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How marketing your culinary ambitions changed from skills to personality

If you compare the great chefs of 30 years ago to today, what is the difference? For one, there are the tattoos. In addition to that, the competitive nature of the culinary world is even more transparent today than ever before. Nowadays, chefs have to be more than just their food. They have to be personalities as well.

“A person could be a very skillful chef, but if they don’t have the personality … they’re not going to be a very good cooking show host at all,” said Kathleen Collins. She wrote a book called “Watching What We Eat: The Evolution of Television Cooking Shows”.

Of course, there are the classic chefs like Jacque Pepin who pioneered the whole industry. He said that right now, most cooking shows are about the drama, instead of the cooking show. Another difference is that being a chef is seen as a more noble profession.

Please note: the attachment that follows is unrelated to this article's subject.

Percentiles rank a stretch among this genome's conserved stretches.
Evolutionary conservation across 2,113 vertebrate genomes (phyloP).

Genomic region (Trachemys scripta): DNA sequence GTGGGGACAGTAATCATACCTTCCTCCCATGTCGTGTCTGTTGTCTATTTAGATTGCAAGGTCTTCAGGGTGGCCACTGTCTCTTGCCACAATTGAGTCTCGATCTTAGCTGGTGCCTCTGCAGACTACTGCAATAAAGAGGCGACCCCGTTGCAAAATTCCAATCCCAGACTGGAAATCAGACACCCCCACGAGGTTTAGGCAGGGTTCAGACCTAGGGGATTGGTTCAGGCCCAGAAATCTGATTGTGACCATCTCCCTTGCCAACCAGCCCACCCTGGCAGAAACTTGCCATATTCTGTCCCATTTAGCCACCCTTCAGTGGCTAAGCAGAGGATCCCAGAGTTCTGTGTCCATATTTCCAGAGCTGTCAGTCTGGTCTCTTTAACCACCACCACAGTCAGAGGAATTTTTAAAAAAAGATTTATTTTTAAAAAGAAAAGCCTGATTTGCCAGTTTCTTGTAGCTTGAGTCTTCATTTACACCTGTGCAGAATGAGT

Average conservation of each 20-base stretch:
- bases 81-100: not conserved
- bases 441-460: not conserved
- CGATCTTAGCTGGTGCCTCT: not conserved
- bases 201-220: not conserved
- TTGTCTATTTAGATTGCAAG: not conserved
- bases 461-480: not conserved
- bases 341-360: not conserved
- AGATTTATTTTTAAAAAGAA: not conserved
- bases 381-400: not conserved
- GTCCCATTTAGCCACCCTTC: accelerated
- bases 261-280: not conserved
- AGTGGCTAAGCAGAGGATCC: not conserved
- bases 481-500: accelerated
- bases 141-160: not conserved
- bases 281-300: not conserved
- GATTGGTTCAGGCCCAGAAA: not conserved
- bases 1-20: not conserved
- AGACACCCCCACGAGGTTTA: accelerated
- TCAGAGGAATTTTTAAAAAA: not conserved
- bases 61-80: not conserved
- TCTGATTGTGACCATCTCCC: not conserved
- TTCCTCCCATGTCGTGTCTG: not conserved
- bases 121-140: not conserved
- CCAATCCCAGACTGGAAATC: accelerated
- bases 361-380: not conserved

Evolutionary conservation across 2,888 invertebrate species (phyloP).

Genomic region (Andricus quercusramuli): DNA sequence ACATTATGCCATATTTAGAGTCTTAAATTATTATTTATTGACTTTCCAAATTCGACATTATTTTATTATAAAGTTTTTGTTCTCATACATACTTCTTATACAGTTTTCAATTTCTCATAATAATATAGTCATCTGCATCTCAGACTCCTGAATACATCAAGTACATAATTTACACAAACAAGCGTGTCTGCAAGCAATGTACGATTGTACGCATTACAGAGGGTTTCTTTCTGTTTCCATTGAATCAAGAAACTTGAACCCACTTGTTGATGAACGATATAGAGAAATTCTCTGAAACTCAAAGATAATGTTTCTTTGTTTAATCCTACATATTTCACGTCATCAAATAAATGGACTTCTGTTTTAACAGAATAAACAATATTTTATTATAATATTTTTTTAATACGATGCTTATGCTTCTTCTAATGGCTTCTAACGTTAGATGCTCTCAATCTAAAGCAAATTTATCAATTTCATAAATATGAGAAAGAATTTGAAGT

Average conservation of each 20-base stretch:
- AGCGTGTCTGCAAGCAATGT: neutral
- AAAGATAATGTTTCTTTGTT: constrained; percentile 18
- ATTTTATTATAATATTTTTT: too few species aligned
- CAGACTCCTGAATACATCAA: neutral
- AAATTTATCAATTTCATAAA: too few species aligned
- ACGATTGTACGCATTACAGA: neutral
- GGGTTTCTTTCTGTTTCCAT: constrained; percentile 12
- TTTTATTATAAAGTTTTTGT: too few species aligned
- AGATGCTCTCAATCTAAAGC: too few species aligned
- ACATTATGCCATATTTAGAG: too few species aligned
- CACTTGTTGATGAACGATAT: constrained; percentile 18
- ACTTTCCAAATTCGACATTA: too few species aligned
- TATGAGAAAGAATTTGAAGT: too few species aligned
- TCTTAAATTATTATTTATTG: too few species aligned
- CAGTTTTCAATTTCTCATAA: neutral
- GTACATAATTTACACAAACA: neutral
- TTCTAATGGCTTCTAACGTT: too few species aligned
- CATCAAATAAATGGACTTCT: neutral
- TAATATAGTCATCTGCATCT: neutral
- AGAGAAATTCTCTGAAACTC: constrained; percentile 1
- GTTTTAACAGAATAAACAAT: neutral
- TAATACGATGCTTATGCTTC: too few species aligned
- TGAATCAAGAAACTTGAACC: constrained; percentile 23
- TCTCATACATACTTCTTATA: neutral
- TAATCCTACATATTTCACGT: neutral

“Any good mother at that point would have wanted their daughter to marry a doctor or a lawyer — certainly not a cook,” Pepin joked.


Hugh Acheson is one of the biggest names in cooking right now. He owns two restaurants in Athens, Ga., and appeared on the Food Network’s “Top Chef”. Acheson said although his success came before his television days, there is too much of a focus on being included on the internet “best-of” lists.


“We see success through the need to be included on those things,” he said.


Acheson has also appeared in an online video series that shows real chefs cooking from the cookbooks of Kris Jenner and Coolio.

Patrick Fort grew up in the suburbs of Pittsburgh, nurturing a love for ice hockey and deli sandwiches. After moving to Colorado in 2010 to attend the University of Colorado to study music, Patrick discovered his love for journalism. In 2013, Patrick created and hosted the award-winning radio program Colorado Stories, a news program that covered CU and the surrounding community. An avid mountain and road cyclist, Patrick also referees youth ice hockey. He loves '60s pop bands and and trying new recipes ranging from milk-braised carnitas to flourless cakes.
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